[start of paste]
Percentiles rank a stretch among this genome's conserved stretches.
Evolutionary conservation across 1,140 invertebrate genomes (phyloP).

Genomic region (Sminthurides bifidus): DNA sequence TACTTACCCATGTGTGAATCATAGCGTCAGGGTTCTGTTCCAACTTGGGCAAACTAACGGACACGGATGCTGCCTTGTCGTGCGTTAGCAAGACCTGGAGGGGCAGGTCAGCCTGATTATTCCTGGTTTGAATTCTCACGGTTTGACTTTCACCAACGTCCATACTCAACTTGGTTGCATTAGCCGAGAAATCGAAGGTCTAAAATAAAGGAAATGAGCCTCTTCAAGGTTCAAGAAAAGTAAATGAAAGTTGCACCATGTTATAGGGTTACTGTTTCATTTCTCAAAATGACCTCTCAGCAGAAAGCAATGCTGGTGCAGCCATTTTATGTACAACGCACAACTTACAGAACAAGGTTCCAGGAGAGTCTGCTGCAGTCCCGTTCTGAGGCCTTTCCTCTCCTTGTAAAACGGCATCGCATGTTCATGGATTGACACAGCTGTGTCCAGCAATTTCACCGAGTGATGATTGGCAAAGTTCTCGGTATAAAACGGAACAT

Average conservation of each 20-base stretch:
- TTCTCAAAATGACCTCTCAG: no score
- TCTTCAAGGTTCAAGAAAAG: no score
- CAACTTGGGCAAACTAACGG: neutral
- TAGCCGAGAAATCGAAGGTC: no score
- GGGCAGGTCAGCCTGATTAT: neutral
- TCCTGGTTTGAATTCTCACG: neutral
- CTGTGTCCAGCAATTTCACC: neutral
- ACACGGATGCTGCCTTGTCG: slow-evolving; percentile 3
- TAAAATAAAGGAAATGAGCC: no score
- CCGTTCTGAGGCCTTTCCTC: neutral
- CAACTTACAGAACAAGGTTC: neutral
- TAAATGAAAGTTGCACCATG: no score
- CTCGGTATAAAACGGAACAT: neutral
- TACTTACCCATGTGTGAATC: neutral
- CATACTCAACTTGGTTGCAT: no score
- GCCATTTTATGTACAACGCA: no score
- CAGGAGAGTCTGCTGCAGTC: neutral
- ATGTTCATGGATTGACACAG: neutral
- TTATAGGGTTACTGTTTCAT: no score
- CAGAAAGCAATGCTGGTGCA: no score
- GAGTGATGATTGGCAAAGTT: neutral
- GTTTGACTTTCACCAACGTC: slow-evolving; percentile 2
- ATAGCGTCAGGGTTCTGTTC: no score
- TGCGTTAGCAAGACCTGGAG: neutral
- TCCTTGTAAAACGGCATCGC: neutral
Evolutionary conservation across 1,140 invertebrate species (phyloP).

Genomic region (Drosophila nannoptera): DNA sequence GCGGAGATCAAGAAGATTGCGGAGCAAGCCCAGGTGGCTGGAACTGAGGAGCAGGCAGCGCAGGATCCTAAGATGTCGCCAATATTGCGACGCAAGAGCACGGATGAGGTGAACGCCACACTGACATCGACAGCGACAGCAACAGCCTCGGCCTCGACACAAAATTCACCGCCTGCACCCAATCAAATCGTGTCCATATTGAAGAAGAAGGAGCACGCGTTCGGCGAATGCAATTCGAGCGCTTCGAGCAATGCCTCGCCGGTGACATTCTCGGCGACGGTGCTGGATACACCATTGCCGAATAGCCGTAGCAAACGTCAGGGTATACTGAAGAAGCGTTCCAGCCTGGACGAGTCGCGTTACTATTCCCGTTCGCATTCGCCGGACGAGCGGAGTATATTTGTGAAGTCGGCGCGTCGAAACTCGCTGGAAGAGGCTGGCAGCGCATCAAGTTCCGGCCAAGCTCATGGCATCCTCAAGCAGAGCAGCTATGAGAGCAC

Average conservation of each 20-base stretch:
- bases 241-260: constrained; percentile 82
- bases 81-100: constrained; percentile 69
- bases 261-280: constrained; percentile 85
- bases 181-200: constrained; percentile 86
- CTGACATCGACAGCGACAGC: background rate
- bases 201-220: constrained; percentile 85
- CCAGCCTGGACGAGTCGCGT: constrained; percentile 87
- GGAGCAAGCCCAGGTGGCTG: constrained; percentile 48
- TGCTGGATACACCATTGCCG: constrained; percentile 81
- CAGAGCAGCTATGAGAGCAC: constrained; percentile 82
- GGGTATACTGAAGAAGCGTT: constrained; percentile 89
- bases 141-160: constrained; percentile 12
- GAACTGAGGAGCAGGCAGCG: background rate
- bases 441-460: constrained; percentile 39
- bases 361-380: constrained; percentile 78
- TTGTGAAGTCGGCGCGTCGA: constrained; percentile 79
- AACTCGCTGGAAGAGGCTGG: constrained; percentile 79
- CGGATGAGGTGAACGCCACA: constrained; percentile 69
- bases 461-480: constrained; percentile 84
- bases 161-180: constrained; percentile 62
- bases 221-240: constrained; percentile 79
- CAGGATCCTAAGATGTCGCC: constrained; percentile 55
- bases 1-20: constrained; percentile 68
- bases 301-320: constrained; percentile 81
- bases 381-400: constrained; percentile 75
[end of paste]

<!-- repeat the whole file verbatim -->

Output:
Percentiles rank a stretch among this genome's conserved stretches.
Evolutionary conservation across 1,140 invertebrate genomes (phyloP).

Genomic region (Sminthurides bifidus): DNA sequence TACTTACCCATGTGTGAATCATAGCGTCAGGGTTCTGTTCCAACTTGGGCAAACTAACGGACACGGATGCTGCCTTGTCGTGCGTTAGCAAGACCTGGAGGGGCAGGTCAGCCTGATTATTCCTGGTTTGAATTCTCACGGTTTGACTTTCACCAACGTCCATACTCAACTTGGTTGCATTAGCCGAGAAATCGAAGGTCTAAAATAAAGGAAATGAGCCTCTTCAAGGTTCAAGAAAAGTAAATGAAAGTTGCACCATGTTATAGGGTTACTGTTTCATTTCTCAAAATGACCTCTCAGCAGAAAGCAATGCTGGTGCAGCCATTTTATGTACAACGCACAACTTACAGAACAAGGTTCCAGGAGAGTCTGCTGCAGTCCCGTTCTGAGGCCTTTCCTCTCCTTGTAAAACGGCATCGCATGTTCATGGATTGACACAGCTGTGTCCAGCAATTTCACCGAGTGATGATTGGCAAAGTTCTCGGTATAAAACGGAACAT

Average conservation of each 20-base stretch:
- TTCTCAAAATGACCTCTCAG: no score
- TCTTCAAGGTTCAAGAAAAG: no score
- CAACTTGGGCAAACTAACGG: neutral
- TAGCCGAGAAATCGAAGGTC: no score
- GGGCAGGTCAGCCTGATTAT: neutral
- TCCTGGTTTGAATTCTCACG: neutral
- CTGTGTCCAGCAATTTCACC: neutral
- ACACGGATGCTGCCTTGTCG: slow-evolving; percentile 3
- TAAAATAAAGGAAATGAGCC: no score
- CCGTTCTGAGGCCTTTCCTC: neutral
- CAACTTACAGAACAAGGTTC: neutral
- TAAATGAAAGTTGCACCATG: no score
- CTCGGTATAAAACGGAACAT: neutral
- TACTTACCCATGTGTGAATC: neutral
- CATACTCAACTTGGTTGCAT: no score
- GCCATTTTATGTACAACGCA: no score
- CAGGAGAGTCTGCTGCAGTC: neutral
- ATGTTCATGGATTGACACAG: neutral
- TTATAGGGTTACTGTTTCAT: no score
- CAGAAAGCAATGCTGGTGCA: no score
- GAGTGATGATTGGCAAAGTT: neutral
- GTTTGACTTTCACCAACGTC: slow-evolving; percentile 2
- ATAGCGTCAGGGTTCTGTTC: no score
- TGCGTTAGCAAGACCTGGAG: neutral
- TCCTTGTAAAACGGCATCGC: neutral
Evolutionary conservation across 1,140 invertebrate species (phyloP).

Genomic region (Drosophila nannoptera): DNA sequence GCGGAGATCAAGAAGATTGCGGAGCAAGCCCAGGTGGCTGGAACTGAGGAGCAGGCAGCGCAGGATCCTAAGATGTCGCCAATATTGCGACGCAAGAGCACGGATGAGGTGAACGCCACACTGACATCGACAGCGACAGCAACAGCCTCGGCCTCGACACAAAATTCACCGCCTGCACCCAATCAAATCGTGTCCATATTGAAGAAGAAGGAGCACGCGTTCGGCGAATGCAATTCGAGCGCTTCGAGCAATGCCTCGCCGGTGACATTCTCGGCGACGGTGCTGGATACACCATTGCCGAATAGCCGTAGCAAACGTCAGGGTATACTGAAGAAGCGTTCCAGCCTGGACGAGTCGCGTTACTATTCCCGTTCGCATTCGCCGGACGAGCGGAGTATATTTGTGAAGTCGGCGCGTCGAAACTCGCTGGAAGAGGCTGGCAGCGCATCAAGTTCCGGCCAAGCTCATGGCATCCTCAAGCAGAGCAGCTATGAGAGCAC

Average conservation of each 20-base stretch:
- bases 241-260: constrained; percentile 82
- bases 81-100: constrained; percentile 69
- bases 261-280: constrained; percentile 85
- bases 181-200: constrained; percentile 86
- CTGACATCGACAGCGACAGC: background rate
- bases 201-220: constrained; percentile 85
- CCAGCCTGGACGAGTCGCGT: constrained; percentile 87
- GGAGCAAGCCCAGGTGGCTG: constrained; percentile 48
- TGCTGGATACACCATTGCCG: constrained; percentile 81
- CAGAGCAGCTATGAGAGCAC: constrained; percentile 82
- GGGTATACTGAAGAAGCGTT: constrained; percentile 89
- bases 141-160: constrained; percentile 12
- GAACTGAGGAGCAGGCAGCG: background rate
- bases 441-460: constrained; percentile 39
- bases 361-380: constrained; percentile 78
- TTGTGAAGTCGGCGCGTCGA: constrained; percentile 79
- AACTCGCTGGAAGAGGCTGG: constrained; percentile 79
- CGGATGAGGTGAACGCCACA: constrained; percentile 69
- bases 461-480: constrained; percentile 84
- bases 161-180: constrained; percentile 62
- bases 221-240: constrained; percentile 79
- CAGGATCCTAAGATGTCGCC: constrained; percentile 55
- bases 1-20: constrained; percentile 68
- bases 301-320: constrained; percentile 81
- bases 381-400: constrained; percentile 75